The farther a community is from an earthquake’s epicenter or point of origin, the less hazards it will experience. Right?


Joan Salcedo of the Department of Science and Technology-Philippine Institute of Volcanology and Seismology (DOST-PHIVOLCS) debunked this notion during a forum on disaster risk reduction and management (DRRM) at the DOST Executive Lounge last December 11, 2015.

The forum was organized by the DOST-NCR office as part of the Department’s recently concluded “Science Festival.” 

According to Salcedo, there are other factors that determine whether hazards from earthquakes are set to occur aside from distance from the epicenter. These factors are the local soil conditions, intensity of ground shaking, and the structural integrity of houses, buildings, and other infrastructures. 

To illustrate her point, Salcedo, with the help of some forum participants, recounted earthquake incidents in the country that brought considerable damage to communities kilometers away from the epicenter. 

Reducing disaster risk, she said, is a function of reducing vulnerability and exposure to hazards. One way of reducing vulnerability is through education. 

On the other hand, reducing exposure to hazards requires informed actions such as seismic retrofitting and relocation. Seismic retrofitting is the modification of buildings and houses to make them resistant to ground shaking and collapse during tremors. Hence, a good approach to improving the implementation of DRRM measures is to start with public awareness, Salcedo said.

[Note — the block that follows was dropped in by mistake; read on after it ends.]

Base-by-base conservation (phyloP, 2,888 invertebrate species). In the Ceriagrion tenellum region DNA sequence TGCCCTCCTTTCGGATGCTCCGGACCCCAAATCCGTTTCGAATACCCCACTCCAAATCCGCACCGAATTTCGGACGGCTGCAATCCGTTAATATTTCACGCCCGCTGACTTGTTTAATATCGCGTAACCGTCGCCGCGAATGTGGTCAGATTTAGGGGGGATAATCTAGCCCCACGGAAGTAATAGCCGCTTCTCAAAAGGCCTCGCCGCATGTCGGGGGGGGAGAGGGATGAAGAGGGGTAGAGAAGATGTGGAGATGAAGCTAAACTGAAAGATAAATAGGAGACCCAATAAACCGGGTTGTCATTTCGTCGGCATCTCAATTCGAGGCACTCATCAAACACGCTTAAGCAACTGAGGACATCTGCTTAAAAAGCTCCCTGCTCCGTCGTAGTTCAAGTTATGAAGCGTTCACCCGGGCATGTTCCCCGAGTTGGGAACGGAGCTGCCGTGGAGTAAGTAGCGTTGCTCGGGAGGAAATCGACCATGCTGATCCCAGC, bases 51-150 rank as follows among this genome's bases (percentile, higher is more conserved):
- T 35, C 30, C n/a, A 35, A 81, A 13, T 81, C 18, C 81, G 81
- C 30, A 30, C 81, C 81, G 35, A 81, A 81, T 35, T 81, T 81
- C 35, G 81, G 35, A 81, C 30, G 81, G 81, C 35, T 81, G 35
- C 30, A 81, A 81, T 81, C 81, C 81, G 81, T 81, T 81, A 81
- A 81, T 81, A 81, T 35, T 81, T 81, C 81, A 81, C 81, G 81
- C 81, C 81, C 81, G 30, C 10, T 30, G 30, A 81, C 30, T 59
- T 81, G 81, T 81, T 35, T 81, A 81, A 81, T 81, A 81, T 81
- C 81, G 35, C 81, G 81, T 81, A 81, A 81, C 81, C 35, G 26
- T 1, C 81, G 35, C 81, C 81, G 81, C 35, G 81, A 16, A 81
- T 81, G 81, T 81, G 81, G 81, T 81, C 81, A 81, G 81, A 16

Salcedo later guided the participants in answering an earthquake vulnerability checklist developed by PHIVOLCS dubbed ‘How Safe is My House?’ 

Aside from discussions on earthquake preparedness, a lecture on the technology behind DOST’s Project NOAH (National Operational Assessment of Hazards) was delivered by Neil Eneri Tingin, one of the project researchers. 

In a separate interview, Tingin stated that familiarization with and appreciation of DRRM technologies is crucial in utilizing them, thus leading to reduced occurrence of hazards. 

Tingin also demonstrated the beta version of the new NOAH website launched earlier that day. The new website features a simpler user interface for easier map navigation and new DRRM tools that are all publicly accessible. 

The DRRM forum convened members of local government units, students, and teachers from Las Piñas, Manila, Marikina, Quezon City, and Taguig.

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